After coach Meng's death, Qitaihe's short-track speed skating faced a landslide, Dong said. "From 2006 to 2013, a lot of kids were skating outdoors. It was -20 or -30 C, which was unbearable and many left the city."

Dong noted that many of the athletes moved to southern cities which could offer them better facilities and training materials. He said leaving Qitaihe at the invitation of Shanghai and Chengdu was not a difficult decision for many children.

When Qitaihe's first indoor rink opened in 2013, "there were only 17 kids and three coaches." The maintenance cost of the venue is close to 10,000 yuan a day, which is a big pressure for the city.

With the efforts from society, this problem is being solved. Qitaihe now has 11 designated schools for short track speed skating, and more than 1,300 registered skaters, ranking first among all Chinese cities.

The story of Qitaihe has given many poor children a way out, Zhang said. "Qitaihe's children are 'born to skate and train for championships.'"

Young trainees practice under the guidance of a coach in Qitaihe on January 21, 2022. Photo:VCG

Young trainees practice under the guidance of a coach in Qitaihe on January 21, 2022. Photo:VCG

"A lot of parents asked me how much we would pay for their children's training in Qitaihe. I told them, 'It's all free.' In fact, the Qitaihe government would pay for the children's food, accommodation, and training."

Zhang coaches a junior team with 43 athletes, 25 of whom are from other regions. "The farthest are from Guizhou and Gansu." Among the five coaches on Zhang's team are two world champions and one national champion, which is an incomparable luxury for a junior team.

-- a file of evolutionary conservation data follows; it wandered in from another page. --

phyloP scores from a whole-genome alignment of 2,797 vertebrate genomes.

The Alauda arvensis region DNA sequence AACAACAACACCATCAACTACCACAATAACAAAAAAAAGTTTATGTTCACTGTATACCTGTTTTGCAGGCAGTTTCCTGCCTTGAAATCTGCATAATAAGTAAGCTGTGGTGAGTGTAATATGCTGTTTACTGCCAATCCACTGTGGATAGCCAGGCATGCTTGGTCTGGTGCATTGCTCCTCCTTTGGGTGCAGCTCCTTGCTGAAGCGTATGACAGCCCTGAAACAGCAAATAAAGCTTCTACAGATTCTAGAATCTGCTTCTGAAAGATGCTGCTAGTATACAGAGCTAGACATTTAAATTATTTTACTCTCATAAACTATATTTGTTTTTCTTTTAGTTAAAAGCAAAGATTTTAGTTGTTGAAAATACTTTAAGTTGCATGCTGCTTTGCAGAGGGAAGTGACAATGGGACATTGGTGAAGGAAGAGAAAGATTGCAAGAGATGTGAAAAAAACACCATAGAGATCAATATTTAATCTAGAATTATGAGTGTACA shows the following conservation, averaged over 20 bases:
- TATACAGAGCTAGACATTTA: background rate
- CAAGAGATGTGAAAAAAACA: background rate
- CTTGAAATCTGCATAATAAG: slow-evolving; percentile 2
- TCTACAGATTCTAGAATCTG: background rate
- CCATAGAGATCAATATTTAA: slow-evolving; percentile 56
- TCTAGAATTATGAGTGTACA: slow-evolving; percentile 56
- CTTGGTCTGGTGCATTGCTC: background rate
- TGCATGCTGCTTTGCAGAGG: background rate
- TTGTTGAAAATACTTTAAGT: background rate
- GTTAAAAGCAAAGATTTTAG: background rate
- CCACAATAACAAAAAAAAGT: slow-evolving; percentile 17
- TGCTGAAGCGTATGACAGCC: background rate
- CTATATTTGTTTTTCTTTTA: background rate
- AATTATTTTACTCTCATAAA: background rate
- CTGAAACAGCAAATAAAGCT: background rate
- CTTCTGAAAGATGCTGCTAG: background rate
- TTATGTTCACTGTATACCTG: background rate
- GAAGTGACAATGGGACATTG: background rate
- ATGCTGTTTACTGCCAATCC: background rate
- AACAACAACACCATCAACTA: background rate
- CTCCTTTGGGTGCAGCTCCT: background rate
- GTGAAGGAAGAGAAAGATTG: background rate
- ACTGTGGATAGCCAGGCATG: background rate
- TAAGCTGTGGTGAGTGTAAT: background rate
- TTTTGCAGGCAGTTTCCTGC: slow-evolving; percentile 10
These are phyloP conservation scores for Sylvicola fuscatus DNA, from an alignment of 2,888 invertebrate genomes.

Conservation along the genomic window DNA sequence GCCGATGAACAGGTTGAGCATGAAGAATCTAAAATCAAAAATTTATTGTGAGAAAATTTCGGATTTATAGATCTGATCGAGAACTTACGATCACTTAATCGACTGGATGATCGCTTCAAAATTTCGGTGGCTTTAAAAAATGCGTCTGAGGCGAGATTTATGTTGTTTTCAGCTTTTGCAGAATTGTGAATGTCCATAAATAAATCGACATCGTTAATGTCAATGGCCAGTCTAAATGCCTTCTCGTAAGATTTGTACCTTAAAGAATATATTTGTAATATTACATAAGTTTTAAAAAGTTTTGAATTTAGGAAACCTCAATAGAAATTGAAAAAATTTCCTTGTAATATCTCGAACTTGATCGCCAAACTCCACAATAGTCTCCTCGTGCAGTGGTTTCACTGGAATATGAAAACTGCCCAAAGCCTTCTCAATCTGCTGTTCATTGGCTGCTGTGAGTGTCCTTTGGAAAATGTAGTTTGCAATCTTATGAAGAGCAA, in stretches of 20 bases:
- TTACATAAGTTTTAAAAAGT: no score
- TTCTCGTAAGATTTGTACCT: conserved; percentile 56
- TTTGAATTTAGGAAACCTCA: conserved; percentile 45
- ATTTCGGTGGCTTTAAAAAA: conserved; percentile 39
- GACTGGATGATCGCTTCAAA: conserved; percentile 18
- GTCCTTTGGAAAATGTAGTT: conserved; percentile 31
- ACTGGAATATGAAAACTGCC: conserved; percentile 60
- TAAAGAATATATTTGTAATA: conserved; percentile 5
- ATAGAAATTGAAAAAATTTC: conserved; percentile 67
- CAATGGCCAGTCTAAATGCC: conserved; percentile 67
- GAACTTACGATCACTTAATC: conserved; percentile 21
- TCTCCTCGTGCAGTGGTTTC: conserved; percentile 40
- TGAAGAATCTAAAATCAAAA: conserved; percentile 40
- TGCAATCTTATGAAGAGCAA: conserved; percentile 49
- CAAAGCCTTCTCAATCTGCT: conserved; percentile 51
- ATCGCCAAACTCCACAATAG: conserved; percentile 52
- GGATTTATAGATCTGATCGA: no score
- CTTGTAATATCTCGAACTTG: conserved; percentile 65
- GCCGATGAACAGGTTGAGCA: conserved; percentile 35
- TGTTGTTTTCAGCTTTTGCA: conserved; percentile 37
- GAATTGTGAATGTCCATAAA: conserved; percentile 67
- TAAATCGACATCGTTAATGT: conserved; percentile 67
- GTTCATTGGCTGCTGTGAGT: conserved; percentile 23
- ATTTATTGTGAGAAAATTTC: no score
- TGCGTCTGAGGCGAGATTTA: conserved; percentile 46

'I'm not going anywhere'

After retiring due to injury, Zhang earned a law degree and went on to study nutrition and rehabilitation for the intellectually disabled in Japan.

In addition to professional youth teams, Zhang also coaches a special team (children with Down syndrome, autism, and intellectual disabilities). Tang Chunlei, who was once assessed as intellectually disabled at 4, trained with Zhang Jie since 2014 and won the men's 500-meter speed skating gold medal at the 2017 World Winter Special Olympics three years later. 

Tang was Zhang's initial pride after she relocated to Qitaihe, which some say is due to the healing wonders of love and sports. 

Apart from a slight stammer, Tang doesn't look any different from a person living without disabilities. The 24-year-old man is Zhang's teaching assistant and a student at Qitaihe's Vocational and Technical College. 

It's hard to imagine that Tang and other special athletes spent three months learning to tie shoelaces and stand on the ice. At that time, Zhang had to hang dolls on his clothes and hair to attract the attention of the children.

Zhang said she has been training with coach Meng for more than 10 years. "At that time, I didn't realize that a coach could have such a huge impact on a child. The reason I am very strict with myself is that I fear my behavior or words might negatively affect the kids' life."

Like other children, the motherless Tang would call Zhang "Mama Zhang." Tang said he learned love and respect from Zhang.

"I think one person can influence a city, even a country. Coach Meng's strength has really supported us for so many years, and I believe it will continue," Zhang said.

In the face of the media, 12-year-old Wang Kaimo is much more restrained. The child from Wuchang county, Harbin, has been training with Zhang in Qitaihe for more than three years. His parents left the city for work and his grandmother took care of him. 

Wang Kaimo is the most outstanding child in Zhang's team. "He is almost invincible in his age group and is definitely heading for the national team," Dong said. 

The boy told reporters that his hero is coach Zhang. His goal is to become a Winter Olympic champion and a world champion.

But he added that even if one day he receives global recognition, he will return to Qitaihe. "I'm not going anywhere... Qitaihe and the coach cultivated me."